Image by Jason OX4 licensed under Creative Commons.

On Thursday, Republicans in the House of Representatives dropped their first draft of a tax bill. The bill proposes a radical shift in the US tax code, on everything from income tax rates to deductions.

There’s a lot in the tax code that applies to homeownership, affordable housing, and cities in general. While details and analysis are still coming out, here’s what we know so far about some of those issues.

The bill would cap the mortgage interest deduction at $500,000

The Mortgage Interest Deduction (MID) is by far the largest housing policy in the country. We spend more on this tax program than every other HUD program for affordable housing combined. And, as we’ve written about a few times before the MID goes primarily to subsidizing the mortgage debt of the wealthiest households, rather than encouraging homeownership.

One important reason why it’s such an inequitable program is because it requires you to itemize your tax deductions in order to claim it—something that’s generally not done by low- and middle-income households, who usually claim the standard deduction.

The proposed cap on the MID would only allow you to claim it on the first $500,000 on any new mortgage. That means the old MID cap of $1,000,000 is grandfathered in for existing homeowners; that’s definitely a reprieve for high-cost areas like parts of the Washington region.

In isolation, this change would make the MID more equitable. But the GOP bill also nearly doubles the standard deduction, which means even fewer middle class homeowners in the future will claim the benefit. When you look at the tax plan in totality, it actually boosts the MID’s effect on the country’s growing wealth inequality.

There are a lot of really excellent proposals for reforming the MID. For instance, we could cap it at $500,000 but convert it to a tax credit that would apply to all homeowners, regardless of income. Instead of putting the savings of capping the MID towards tax cuts for billionaires, as the current plan does, we could reinvest that money in assistance for renters, first-time homebuyers, and households saving for down payments.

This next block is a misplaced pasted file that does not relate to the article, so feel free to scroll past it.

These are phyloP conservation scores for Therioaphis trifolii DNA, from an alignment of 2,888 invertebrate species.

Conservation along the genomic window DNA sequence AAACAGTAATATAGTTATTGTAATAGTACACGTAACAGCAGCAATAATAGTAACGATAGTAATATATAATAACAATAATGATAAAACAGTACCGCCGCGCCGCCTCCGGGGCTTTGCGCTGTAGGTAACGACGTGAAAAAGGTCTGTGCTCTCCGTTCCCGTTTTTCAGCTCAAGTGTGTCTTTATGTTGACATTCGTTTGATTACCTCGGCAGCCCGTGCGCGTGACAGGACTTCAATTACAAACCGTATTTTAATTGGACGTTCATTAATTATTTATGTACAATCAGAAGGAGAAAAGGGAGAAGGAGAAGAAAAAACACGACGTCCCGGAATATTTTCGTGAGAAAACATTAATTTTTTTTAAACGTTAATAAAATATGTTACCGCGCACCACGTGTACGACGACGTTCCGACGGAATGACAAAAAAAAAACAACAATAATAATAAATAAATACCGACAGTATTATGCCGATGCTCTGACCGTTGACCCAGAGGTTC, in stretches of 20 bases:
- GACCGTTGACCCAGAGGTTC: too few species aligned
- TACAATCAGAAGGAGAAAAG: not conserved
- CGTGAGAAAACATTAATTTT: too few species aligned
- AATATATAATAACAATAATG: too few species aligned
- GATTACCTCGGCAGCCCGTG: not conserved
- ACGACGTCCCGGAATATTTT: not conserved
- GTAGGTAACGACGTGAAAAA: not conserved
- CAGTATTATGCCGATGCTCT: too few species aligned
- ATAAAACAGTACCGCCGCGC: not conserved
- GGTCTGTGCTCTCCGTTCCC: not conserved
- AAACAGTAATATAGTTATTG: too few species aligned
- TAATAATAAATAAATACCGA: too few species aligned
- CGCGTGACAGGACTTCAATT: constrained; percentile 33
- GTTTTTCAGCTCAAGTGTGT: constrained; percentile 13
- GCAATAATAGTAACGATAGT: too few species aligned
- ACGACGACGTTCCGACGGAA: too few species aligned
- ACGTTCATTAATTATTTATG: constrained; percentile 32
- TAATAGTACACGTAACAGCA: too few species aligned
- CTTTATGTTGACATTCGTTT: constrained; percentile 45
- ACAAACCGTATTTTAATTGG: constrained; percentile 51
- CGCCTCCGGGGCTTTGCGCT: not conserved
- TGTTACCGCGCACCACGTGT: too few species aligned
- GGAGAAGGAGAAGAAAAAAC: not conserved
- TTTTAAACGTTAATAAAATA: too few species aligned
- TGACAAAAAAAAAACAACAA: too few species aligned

No more deducting many state and local taxes

One of the bill's biggest effects is to stop allowing people to deduct state and local income taxes from their federal taxes, which is allowed today. This change will hit taxpayers in higher-tax jurisdictions hardest, including many of the states with the most walkable urbanism and our region. This could seriously hamstring many progressive states and cities that look to their own tax code to enact policy change.

Homeowners will be allowed to deduct up to $10,000 of local property taxes, but that again only benefits those who itemize and not renters or those who use the standard deduction.

Funding for low-income housing will take a hit

Since the 1980s, nearly all new affordable housing in the country has been financed by the Low Income Housing Tax Credit program, or LIHTC. It’s provided more than two million below-market-rate units across the country.

LIHTC is an incredibly complicated program (Brian McCabe wrote a great explainer for GGWash here), but the important take-away is that it’s a program that’s dependent on market forces: corporations and investors bid on the credits, so if the economy is in a recession or if there’s less of a need to offset corporate taxes, investment in affordable housing goes down.

So it’s no wonder affordable housing advocates are seriously concerned by the new tax bill. Though the tax bill retains LIHTC, by cutting the corporate tax rate to 20 percent, it would seriously reduce incentive to invest in the program.

Other tax programs are slashed, for better or worse

The House bill eliminates a vast range of tax credits and deductions in the name of simplification. One of the programs that gets the axe is the Historic Preservation Tax Credit, which helps restore and rehabilitate culturally significant buildings. Historic Preservation Tax Credits are a tool of affordable housing too—they’re often paired with LIHTC to finance the preservation or creation of affordable units.

Tax Exempt Bonds used to in the construction of sports stadiums would also be eliminated. While this would still allow cities to subsidize the construction of private stadiums, it removes an one of the largest tools for doing so.

The New Markets Tax Credit (NMTC) faces the same fate; NMTC funds the construction of retail in historically under-served communities. It's been used to help incentivize new retail in DC like the Shops at Park Village in Congress Heights.

There’s more to come

As the House tax bill is combed over and analyzed (and when the Senate’s version is inevitably released), there will certainly be more news for how tax proposals would affect the people and places of our region.

What changes would you see in the Washington region if the House tax bill passes?

This post has been updated to include information on the New Markets Tax Credit.

David Meni works as a Research Analyst in the DC Council Committee on Human Services. He is also a volunteer writer and editor for 730DC, a daily local newsletter. As a graduate student at GW, he studied housing policy and welfare administration, and uses that background to advocate for a more inclusive and equitable DC. David lives in Park View.